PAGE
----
Mutations continue in coronavirus! There is increased contagiousness but no increase in lethality yet!
- New research has again revealed that the coronavirus is mutating.
- This mutation is related to its contagiousness and hence it is spreading to more people.
- That explains the high number of cases seen in the USA daily.
- The mutations are not making the virus more lethal.
Coronavirus and its new mutations
Coronavirus like the flu virus is known to mutate rapidly so that it can survive longer. It has undergone a number of mutations since it is coming into this world in December 2019. A new USA study studied nearly 5000 genetic sequences of the virus. It revealed that the virus is continuing to mutate frequently.
The mutations did not make the virus more lethal. Nor did the virus change in its effect due to it. But yes, its contagiousness has increased. This means that it is easier to catch the virus now and that it is rapidly spreading in the community. All viruses do mutate but some of the mutations are not of any clinical or health significance.
Experts and their views
David Morens, a virologist at the National Institute of Allergy and Infectious Diseases stated that the new findings should be taken with caution. He feels that one should not over-interpret the results. David also felt that the virus may be responding to the social distancing and other public health measures that the countries and people have taken.
“All those things are barriers to transmissibility or contagion, but as the virus becomes more contagious it statistically is better at getting around those barriers,”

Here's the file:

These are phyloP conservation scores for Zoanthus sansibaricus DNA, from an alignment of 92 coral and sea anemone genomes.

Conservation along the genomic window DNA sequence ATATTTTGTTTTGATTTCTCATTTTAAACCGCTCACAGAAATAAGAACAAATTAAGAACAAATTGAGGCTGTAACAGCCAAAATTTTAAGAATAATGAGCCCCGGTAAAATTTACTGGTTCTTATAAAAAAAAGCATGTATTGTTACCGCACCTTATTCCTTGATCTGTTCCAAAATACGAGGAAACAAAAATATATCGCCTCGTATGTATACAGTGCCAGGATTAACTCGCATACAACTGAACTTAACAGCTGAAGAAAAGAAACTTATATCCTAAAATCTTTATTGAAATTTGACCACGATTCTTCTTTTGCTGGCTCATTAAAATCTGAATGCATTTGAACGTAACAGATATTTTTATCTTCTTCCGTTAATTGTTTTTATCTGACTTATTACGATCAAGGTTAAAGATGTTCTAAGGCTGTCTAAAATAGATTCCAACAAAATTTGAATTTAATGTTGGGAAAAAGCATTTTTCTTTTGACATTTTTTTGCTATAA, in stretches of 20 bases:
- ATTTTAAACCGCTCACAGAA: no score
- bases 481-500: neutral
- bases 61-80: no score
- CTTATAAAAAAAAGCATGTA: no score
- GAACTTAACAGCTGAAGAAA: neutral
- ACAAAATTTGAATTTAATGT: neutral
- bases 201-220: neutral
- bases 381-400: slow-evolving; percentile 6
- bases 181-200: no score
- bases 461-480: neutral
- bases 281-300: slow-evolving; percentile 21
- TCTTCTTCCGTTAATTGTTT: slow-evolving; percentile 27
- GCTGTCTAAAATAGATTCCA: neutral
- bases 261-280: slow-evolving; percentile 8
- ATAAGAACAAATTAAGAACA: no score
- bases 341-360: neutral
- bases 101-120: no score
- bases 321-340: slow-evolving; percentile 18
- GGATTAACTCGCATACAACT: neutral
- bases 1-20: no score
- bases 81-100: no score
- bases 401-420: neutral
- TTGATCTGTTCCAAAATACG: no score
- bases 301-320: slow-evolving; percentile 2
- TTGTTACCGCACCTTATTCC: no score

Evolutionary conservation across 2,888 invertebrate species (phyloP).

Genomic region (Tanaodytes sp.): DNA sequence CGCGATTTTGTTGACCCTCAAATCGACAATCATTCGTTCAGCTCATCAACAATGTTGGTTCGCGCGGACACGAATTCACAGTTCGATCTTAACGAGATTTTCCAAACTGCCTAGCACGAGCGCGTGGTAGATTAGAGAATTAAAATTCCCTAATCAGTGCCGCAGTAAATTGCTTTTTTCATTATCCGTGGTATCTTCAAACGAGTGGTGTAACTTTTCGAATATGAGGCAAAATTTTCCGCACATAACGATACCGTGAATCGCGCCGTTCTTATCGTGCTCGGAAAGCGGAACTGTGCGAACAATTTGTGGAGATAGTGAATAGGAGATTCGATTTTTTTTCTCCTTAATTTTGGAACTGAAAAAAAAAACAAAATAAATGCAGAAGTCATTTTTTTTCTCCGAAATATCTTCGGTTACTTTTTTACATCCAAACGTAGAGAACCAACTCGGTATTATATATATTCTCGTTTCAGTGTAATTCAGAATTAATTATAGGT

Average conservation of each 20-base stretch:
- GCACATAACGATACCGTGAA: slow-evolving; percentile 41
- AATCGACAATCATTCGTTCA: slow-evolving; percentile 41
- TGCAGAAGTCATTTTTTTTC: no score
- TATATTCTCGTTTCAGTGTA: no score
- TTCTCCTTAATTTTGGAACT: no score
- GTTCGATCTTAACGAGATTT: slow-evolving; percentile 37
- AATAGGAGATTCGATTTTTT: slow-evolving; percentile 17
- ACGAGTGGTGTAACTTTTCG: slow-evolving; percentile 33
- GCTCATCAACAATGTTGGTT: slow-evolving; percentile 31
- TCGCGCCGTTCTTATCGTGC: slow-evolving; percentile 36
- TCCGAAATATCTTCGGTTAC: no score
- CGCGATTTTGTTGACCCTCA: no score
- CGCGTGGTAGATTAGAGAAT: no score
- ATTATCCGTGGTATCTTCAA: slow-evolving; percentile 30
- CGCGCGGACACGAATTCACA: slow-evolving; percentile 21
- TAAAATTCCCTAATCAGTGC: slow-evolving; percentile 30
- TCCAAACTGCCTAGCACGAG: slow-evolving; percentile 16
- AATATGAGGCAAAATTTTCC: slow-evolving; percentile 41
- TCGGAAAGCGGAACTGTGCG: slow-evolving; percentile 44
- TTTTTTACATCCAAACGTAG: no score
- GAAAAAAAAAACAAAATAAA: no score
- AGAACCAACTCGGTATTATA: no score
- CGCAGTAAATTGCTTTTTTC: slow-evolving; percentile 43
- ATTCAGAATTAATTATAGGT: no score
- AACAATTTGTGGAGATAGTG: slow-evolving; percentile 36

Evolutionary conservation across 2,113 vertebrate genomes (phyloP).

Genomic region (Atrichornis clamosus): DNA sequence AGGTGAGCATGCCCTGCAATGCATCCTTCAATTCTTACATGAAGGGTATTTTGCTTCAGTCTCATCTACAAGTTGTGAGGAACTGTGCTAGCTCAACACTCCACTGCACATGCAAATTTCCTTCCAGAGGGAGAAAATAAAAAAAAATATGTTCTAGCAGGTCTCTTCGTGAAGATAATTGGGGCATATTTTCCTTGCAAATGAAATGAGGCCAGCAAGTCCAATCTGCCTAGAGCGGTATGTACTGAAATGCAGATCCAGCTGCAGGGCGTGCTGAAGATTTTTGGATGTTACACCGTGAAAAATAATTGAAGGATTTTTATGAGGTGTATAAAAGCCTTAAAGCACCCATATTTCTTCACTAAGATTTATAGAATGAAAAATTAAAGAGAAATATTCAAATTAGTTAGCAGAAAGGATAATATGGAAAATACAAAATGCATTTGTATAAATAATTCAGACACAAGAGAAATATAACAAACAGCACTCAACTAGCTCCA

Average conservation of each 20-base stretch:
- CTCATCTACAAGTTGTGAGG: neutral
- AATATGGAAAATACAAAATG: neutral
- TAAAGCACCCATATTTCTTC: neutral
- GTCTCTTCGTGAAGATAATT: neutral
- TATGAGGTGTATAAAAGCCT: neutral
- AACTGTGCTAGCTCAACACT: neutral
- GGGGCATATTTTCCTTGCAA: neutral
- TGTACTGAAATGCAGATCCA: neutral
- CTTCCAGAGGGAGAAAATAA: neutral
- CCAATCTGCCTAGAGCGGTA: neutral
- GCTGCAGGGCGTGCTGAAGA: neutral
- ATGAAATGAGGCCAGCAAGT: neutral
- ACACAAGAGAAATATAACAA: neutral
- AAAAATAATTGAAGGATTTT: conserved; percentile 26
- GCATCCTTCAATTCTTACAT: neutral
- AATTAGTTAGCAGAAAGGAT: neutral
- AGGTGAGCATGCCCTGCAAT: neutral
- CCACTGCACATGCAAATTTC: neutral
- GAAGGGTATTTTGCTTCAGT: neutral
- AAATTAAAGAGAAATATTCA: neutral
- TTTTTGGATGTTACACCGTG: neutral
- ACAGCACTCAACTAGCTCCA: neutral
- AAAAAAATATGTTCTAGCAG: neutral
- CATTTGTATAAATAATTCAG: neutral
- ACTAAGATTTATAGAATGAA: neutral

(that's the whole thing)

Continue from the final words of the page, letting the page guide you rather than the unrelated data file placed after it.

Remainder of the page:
These findings also imply that the virus may mutate even after a vaccine becomes available. And hence the vaccine might fall short at that point.
The vaccine therefore may need to be adjusted and adapted every time a new mutant strain of the virus pops up. This would be similar to the flu vaccine that is made every year.
The USA and its stats on coronavirus
The United States of America tops the list of countries affected the worst by the virus. India is in close second and Brazil in third. In the USA, the maximum surges in cases are now seen in MidWest and West areas such as Colorado, Wyoming, Wisconsin, and Montana.
Experts are not clear whether this is a temporary phase due to the rise in cases related to Labor Day gatherings at various places or whether it is a long-term uptick due to the coming in of winter. Most viruses surge during winter times. And the reopening of colleges and schools might worsen the scenario.
Dr. Robert Redfield, the director of the Centers for Disease Control and Prevention has revealed that young people in the 18-25 years have caused a 26% increase in new cases. He also revealed that there has yet been no significant herd immunity in the USA. 90% of its people are still susceptible to the virus.
Countries have to step with caution and move slowly out of the lockdowns and restricted life phase to prevent cases from suddenly rising and creating a healthcare crisis.